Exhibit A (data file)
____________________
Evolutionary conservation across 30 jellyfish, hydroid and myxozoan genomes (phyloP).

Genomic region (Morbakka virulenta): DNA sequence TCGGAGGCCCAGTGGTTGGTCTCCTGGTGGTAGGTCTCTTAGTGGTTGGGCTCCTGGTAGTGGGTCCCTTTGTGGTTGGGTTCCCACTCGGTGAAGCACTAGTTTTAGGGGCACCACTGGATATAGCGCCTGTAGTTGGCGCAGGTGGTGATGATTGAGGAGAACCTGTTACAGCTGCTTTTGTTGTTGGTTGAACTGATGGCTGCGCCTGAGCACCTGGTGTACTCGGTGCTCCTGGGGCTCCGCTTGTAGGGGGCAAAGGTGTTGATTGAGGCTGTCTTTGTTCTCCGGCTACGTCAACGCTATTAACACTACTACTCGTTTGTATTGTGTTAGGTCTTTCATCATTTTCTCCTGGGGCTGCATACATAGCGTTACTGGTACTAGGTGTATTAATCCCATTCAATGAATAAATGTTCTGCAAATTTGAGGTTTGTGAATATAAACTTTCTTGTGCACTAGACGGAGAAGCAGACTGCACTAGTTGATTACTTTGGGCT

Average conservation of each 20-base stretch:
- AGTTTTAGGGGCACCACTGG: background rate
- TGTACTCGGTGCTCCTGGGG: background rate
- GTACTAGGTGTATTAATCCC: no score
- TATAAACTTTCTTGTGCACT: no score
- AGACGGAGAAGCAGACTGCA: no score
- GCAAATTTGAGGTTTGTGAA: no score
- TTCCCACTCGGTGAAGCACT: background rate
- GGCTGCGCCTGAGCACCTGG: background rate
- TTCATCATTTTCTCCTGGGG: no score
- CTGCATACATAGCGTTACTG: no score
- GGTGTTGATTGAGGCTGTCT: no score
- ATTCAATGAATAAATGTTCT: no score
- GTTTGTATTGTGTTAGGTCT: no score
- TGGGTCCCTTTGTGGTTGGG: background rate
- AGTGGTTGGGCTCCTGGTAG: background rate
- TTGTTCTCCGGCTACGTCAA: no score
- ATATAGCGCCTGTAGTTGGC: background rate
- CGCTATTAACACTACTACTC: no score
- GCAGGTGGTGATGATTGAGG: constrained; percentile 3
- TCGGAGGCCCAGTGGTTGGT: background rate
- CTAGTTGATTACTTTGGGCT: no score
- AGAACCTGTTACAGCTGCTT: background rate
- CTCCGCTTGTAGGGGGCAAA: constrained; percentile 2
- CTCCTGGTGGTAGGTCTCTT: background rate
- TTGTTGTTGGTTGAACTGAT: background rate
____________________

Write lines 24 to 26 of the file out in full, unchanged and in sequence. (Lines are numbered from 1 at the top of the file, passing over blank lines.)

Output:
- CTAGTTGATTACTTTGGGCT: no score
- AGAACCTGTTACAGCTGCTT: background rate
- CTCCGCTTGTAGGGGGCAAA: constrained; percentile 2